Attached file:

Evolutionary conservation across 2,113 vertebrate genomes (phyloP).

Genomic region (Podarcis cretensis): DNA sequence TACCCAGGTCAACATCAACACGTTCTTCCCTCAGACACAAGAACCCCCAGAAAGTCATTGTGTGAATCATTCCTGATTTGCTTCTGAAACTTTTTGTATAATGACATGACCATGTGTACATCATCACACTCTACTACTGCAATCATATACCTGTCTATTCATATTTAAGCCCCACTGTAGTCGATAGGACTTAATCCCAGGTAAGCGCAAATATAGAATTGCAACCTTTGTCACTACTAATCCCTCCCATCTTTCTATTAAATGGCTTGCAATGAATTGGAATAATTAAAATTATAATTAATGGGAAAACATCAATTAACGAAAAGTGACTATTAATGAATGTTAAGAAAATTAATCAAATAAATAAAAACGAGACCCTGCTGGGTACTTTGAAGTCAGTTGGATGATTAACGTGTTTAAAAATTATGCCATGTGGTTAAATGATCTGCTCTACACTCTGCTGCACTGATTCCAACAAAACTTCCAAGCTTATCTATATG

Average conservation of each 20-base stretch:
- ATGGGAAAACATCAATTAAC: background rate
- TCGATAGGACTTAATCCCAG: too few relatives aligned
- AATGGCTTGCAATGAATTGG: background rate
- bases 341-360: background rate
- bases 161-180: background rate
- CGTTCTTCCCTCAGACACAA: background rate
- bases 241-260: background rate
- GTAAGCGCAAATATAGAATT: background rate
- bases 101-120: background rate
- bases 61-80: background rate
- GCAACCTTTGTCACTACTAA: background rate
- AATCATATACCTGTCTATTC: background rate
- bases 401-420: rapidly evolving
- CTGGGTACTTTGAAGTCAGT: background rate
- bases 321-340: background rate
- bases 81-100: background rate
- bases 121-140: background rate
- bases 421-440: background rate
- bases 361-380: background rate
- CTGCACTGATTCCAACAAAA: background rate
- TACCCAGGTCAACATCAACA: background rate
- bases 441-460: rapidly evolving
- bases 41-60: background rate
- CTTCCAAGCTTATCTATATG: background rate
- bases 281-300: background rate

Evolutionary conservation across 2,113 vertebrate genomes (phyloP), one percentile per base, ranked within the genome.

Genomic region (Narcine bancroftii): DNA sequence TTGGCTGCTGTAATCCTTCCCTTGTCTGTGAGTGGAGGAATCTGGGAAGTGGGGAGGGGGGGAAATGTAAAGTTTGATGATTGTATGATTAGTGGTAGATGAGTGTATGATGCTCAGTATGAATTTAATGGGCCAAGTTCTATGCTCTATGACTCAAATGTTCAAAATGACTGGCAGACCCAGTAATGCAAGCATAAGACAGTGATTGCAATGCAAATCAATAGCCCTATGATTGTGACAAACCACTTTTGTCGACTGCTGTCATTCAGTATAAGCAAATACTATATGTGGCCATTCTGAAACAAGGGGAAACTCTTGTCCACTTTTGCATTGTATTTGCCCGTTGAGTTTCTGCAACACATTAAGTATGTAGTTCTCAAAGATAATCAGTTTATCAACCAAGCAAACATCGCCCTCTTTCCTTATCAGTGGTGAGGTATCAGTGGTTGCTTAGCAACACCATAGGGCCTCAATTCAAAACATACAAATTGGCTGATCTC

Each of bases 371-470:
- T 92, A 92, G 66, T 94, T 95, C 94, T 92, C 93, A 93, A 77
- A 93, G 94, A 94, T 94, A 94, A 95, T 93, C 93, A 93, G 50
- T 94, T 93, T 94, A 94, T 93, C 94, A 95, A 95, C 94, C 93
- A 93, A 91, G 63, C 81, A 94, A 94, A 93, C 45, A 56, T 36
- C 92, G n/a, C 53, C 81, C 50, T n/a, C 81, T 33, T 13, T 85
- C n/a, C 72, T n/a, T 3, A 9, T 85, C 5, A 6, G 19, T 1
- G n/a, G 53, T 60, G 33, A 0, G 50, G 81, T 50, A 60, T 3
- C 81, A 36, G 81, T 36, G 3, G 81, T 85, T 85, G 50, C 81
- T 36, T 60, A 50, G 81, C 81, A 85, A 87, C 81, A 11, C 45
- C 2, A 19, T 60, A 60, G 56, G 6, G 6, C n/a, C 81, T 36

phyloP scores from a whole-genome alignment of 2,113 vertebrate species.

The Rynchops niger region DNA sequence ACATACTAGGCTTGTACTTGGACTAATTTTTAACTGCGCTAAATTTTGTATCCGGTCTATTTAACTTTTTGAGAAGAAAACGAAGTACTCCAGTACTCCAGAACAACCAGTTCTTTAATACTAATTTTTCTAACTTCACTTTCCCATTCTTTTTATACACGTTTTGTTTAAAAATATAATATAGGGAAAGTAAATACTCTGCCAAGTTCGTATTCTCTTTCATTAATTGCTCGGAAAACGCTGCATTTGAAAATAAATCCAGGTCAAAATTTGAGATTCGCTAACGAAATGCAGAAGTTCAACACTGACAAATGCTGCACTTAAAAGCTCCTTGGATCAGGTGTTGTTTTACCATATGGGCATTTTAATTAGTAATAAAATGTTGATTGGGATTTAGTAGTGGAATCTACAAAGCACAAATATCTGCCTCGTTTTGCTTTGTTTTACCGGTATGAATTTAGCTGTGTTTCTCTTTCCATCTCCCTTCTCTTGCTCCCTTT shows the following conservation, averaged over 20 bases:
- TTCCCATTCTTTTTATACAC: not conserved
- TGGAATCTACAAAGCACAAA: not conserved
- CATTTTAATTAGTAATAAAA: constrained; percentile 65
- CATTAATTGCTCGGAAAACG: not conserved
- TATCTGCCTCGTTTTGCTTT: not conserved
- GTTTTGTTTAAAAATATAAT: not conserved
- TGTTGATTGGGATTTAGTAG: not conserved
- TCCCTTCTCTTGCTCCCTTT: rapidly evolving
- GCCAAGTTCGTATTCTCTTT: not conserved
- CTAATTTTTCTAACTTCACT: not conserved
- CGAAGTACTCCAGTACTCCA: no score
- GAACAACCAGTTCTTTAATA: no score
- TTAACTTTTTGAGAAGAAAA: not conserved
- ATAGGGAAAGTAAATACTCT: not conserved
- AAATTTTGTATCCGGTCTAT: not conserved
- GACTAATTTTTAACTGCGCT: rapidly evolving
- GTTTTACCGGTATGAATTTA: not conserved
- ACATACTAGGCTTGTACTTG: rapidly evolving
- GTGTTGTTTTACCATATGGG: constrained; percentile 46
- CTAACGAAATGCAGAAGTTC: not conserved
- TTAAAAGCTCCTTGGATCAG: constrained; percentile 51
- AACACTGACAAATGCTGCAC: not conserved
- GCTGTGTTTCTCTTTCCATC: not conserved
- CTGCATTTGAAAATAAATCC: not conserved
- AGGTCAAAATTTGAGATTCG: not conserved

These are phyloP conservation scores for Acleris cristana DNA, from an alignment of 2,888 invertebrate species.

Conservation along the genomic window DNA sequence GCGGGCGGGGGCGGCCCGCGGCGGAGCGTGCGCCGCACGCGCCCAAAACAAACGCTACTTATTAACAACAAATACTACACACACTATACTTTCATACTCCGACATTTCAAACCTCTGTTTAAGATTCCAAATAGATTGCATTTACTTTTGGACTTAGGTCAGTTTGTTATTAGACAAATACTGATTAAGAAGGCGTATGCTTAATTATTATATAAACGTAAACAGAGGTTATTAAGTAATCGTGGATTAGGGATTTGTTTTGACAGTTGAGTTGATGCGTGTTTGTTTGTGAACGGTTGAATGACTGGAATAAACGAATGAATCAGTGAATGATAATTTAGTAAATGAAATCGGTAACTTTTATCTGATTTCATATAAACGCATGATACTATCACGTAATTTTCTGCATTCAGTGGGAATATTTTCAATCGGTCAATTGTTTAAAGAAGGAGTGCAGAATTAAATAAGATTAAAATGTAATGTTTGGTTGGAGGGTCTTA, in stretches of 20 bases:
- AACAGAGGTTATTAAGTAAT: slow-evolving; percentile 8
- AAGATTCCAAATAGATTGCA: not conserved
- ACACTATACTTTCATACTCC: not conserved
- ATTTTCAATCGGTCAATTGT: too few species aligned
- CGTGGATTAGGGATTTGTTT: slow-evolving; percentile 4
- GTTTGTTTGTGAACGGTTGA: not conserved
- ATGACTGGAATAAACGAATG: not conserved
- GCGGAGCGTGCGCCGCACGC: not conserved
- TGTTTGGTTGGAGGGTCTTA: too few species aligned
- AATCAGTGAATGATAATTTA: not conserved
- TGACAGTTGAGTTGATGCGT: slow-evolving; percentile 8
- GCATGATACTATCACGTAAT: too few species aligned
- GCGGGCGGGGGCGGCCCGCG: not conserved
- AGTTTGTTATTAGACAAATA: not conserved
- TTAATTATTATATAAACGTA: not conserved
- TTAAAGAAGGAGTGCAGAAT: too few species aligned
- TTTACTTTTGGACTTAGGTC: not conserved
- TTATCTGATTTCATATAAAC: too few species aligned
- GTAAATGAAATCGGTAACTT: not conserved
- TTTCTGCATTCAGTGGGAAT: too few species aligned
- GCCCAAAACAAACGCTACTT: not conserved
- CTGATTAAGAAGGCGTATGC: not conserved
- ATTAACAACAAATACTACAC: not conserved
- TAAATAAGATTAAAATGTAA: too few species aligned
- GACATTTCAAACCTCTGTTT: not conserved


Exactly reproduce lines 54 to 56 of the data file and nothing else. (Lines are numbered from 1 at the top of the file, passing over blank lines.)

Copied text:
- CGAAGTACTCCAGTACTCCA: no score
- GAACAACCAGTTCTTTAATA: no score
- TTAACTTTTTGAGAAGAAAA: not conserved